September 14, 1854
Calamita Bay, Crimean Peninsula
Sleek frigates, three-decked warships, and lumbering transports crowded into Calamita Bay to land their cargoes of men, horses, and equipment for the allied attack on the Russian naval base at Sevastopol, some twenty-five miles to the south, and the Russians failed to oppose them. Black-hulled steamers towing fat merchantmen to their anchorages vomited greasy smoke into the blue autumn sky, and Royal Navy frigates churned the Black Sea to a creamy froth as they circled the fleet like guard dogs and worried the stragglers into line.
On the deck of Himalaya, a three-masted steamship, Samuel gagged at the reek from the cholera corpses floating in the bay. “Poor buggers. May God have mercy on their souls,” he murmured, casting his gaze to the heavens. “And damn the inept aristocrats who stranded the army for so long in disease-plagued Bulgaria.” He raised his voice so William could hear him. “I can’t believe it. There must be three or four hundred ships here.”
William nodded. “Odd, yes, with former enemies united against Russia. Who’d have thought we’d be fighting alongside the frogs when Waterloo wasn’t that long ago. And those Ottomans? I’m sure there’s more to this alliance than what they tell us. I don’t even know why we’re fighting. All I know is that the press and every man on the street back home started howling for Russian blood, and next thing we poor sods are out here suffering disease and bad food because corrupt quartermasters stole the best of it back in England.”
Padraig had read old newspapers that the officers had left around the boat and regurgitated the news to Samuel, insisting they shouldn’t fight without understanding the reason, so Samuel took the opportunity to impress his captain.
“The tsars have been expanding Russia at the expense of Turkey’s waning empire for decades, and Tsar Nicholas is using the excuse of protecting religious freedom and his Balkan subjects to lunge for control of the Bosphorus and Dardanelles Straits. His real reason is to give his warships in Sevastopol access to the Mediterranean. Of course, the resulting threat to British commerce with India and other nations terrifies their high-and-mighty lordships back in London.” Samuel imitated Lord Lucan’s accent to add, “Such is intolerable when Britain rules the waves. British affluence, power, and prestige depend on preserving our overseas trade. The Mediterranean Sea lanes will remain free from Russian domination.”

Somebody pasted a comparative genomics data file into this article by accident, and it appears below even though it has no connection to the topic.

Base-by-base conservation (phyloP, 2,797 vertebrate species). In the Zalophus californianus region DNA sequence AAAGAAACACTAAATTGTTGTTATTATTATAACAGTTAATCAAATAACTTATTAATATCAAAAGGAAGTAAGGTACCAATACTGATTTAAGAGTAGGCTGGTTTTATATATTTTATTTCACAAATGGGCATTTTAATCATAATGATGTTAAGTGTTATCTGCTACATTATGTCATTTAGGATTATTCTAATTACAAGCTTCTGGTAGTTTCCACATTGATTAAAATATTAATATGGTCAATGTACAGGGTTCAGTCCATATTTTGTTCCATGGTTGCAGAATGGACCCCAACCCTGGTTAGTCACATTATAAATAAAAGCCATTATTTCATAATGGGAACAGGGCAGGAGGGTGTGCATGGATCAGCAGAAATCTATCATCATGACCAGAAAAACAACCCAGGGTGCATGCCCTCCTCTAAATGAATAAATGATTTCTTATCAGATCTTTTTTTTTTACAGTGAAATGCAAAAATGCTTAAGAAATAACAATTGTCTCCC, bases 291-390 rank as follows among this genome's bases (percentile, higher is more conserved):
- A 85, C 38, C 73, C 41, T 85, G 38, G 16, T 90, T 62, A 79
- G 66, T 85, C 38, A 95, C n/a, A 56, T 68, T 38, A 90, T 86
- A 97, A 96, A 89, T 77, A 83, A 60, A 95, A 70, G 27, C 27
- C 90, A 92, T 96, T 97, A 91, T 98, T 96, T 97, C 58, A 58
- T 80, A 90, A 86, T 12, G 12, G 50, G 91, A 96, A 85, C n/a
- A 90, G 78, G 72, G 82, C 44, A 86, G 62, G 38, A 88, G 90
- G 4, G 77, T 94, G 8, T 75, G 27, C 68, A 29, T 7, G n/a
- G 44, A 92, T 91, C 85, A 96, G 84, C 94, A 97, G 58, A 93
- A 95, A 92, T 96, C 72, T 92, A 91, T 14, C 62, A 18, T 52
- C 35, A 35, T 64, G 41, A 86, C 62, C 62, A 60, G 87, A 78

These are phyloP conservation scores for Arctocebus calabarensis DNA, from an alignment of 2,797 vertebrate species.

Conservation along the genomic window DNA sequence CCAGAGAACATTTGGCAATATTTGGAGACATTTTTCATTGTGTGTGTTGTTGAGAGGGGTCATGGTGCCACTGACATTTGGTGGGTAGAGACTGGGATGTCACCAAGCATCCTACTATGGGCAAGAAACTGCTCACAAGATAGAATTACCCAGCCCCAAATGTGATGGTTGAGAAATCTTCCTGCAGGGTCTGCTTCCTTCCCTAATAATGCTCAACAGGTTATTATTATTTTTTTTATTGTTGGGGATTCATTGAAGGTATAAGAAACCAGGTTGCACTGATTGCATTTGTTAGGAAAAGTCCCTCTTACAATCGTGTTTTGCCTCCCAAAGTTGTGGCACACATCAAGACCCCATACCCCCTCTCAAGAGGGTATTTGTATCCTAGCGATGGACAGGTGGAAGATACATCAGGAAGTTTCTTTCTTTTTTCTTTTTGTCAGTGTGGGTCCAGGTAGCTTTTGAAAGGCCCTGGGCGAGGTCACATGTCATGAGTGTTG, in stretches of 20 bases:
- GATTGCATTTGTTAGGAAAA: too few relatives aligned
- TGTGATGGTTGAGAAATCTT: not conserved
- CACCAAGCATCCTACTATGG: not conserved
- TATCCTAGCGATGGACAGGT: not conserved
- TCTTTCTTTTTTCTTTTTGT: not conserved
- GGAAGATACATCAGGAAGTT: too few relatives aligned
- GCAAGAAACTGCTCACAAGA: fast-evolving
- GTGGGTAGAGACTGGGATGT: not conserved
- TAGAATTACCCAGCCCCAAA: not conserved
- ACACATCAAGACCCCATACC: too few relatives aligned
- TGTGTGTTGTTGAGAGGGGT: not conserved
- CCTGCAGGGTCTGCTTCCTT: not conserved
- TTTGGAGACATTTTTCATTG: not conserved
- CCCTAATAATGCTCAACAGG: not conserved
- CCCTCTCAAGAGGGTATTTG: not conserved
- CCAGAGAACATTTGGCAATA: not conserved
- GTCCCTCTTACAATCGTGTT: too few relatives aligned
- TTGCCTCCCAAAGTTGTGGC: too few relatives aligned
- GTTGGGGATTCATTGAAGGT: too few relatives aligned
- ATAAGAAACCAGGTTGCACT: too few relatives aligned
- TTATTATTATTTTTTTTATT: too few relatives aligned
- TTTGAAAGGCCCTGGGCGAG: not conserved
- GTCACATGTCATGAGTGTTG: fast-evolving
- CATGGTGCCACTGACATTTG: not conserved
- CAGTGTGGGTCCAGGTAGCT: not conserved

William pushed a lock of hair off his face. “What has trade to do with religion?”
“Nicholas invaded Moldavia and Wallachia, claiming to protect Orthodox Christians from persecution. When he ignored all ultimatums to withdraw, Britain, France, and Turkey allied against Russia. Since we made a hash of punishing Russia for crossing the Danube and idled for months in Bulgaria, when some idiot called for attacking Sevastopol, every preacher with a soapbox on a London street corner took up the cry. So here we are, embarked on another useless exercise.”
William frowned and glanced around. “You really shouldn’t speak like that, cousin. Your Anglo-Irish countrymen already scorn your family for such radical thinking, and they come from the same background. Your father’s estate in Cork won’t save you if a vengeful Crown comes after you.”
“Radical? The indifference of the Anglo-Irish ruling class to the starvation, sickness, and suffering of their Catholic tenants disgusted my family. It should disgust you too. Their greed—exporting all the produce harvested in Ireland, leaving nothing for their tenants to eat, driving people from their homes, and tearing the roofs from over their heads during the famine—killed thousands.” Samuel offered his snuffbox to William. “Fine stuff. I got it in London.” He took a pinch after William had helped himself and savored the kick. “Someone must speak out against it. You live in England, so you’ve no idea what it was like, but you must accept all men are equal in the eyes of the Lord. The Irish should follow the Americans and break away from the empire.”
“Lieutenant.” William tugged Samuel farther from the nearest officers and peered around again. “That’s close to treason.”
Samuel scrubbed a hand across his face. “Sorry. The bigotry of the aristocrats riles me. I’ll say no more.” He was sorry. He hadn’t intended to drag William into a discussion of Irish independence. At least not on the deck of a converted steamer ferrying hundreds of Her Majesty’s troops.
William placated himself with a pinch from his own silver snuffbox, extended the box to Samuel like a peace offering, and changed the subject. “Did you see how the French handle their boats; we were lucky more didn’t collide. And Lord Raglan rewards them by letting the buggers land first. At this rate we won’t get ashore for days. How will the horses bear it? The poor beasts have languished head-to-head in their stalls with no space to lie down for five days now. We already lost twenty-six on the voyage from Queenstown to Constantinople. I shudder to think how many died on this leg.”